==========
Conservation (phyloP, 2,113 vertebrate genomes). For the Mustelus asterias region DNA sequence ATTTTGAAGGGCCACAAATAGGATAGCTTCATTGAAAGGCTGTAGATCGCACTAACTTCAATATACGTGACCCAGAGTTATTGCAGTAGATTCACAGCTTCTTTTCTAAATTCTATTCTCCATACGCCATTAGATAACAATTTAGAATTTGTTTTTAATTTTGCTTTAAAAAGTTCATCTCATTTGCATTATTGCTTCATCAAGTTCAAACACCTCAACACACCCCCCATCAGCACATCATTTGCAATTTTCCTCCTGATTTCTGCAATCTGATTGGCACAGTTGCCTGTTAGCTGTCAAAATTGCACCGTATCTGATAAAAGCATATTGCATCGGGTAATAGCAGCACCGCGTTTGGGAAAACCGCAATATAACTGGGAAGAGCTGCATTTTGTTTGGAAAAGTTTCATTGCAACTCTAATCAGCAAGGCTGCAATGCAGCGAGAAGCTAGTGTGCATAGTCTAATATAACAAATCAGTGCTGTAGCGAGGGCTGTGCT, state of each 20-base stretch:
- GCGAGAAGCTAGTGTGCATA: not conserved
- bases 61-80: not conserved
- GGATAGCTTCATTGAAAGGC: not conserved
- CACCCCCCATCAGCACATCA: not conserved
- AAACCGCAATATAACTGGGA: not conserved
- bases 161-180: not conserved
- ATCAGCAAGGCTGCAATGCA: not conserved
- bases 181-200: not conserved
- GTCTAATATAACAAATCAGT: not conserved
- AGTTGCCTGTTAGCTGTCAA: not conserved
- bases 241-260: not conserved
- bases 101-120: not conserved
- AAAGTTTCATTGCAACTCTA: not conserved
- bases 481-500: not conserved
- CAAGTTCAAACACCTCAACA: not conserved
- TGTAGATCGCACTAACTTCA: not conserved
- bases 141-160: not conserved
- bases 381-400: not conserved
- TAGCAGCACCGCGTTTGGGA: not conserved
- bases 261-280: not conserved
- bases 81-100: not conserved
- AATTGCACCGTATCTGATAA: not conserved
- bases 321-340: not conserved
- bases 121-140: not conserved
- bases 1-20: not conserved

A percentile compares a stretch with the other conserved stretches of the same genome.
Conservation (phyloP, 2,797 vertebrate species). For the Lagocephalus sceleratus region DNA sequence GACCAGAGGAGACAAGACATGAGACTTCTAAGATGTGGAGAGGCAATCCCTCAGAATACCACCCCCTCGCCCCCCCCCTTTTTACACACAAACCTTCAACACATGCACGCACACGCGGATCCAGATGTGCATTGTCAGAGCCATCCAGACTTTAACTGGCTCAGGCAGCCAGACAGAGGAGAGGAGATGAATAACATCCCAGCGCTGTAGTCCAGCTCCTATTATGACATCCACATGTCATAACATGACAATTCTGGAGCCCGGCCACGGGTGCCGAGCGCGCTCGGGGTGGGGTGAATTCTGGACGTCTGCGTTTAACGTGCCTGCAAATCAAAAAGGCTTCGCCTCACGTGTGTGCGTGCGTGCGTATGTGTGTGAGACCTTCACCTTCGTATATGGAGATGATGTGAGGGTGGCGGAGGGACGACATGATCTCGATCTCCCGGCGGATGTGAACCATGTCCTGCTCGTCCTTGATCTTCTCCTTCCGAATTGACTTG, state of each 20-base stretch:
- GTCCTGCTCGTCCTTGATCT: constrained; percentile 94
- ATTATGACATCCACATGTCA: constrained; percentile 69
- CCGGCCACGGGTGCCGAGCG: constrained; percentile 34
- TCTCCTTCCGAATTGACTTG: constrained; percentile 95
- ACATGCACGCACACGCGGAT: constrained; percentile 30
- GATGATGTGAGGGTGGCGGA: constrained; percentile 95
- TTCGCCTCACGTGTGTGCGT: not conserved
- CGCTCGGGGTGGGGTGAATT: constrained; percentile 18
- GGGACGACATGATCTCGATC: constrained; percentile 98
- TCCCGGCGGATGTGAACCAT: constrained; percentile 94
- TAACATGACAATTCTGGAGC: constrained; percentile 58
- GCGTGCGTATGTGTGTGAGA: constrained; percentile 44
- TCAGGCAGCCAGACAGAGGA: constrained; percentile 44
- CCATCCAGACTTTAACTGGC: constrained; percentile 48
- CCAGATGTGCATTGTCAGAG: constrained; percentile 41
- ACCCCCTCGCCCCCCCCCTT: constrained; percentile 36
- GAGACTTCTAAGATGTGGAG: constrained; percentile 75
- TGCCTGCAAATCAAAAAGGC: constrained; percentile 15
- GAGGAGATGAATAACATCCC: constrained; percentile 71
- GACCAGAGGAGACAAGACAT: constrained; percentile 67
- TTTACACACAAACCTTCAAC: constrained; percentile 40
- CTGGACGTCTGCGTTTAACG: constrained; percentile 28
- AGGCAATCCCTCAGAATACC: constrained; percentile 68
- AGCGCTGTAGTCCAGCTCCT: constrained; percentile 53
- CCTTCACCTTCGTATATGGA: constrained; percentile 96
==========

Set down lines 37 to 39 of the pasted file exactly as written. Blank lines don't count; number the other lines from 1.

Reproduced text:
- GGGACGACATGATCTCGATC: constrained; percentile 98
- TCCCGGCGGATGTGAACCAT: constrained; percentile 94
- TAACATGACAATTCTGGAGC: constrained; percentile 58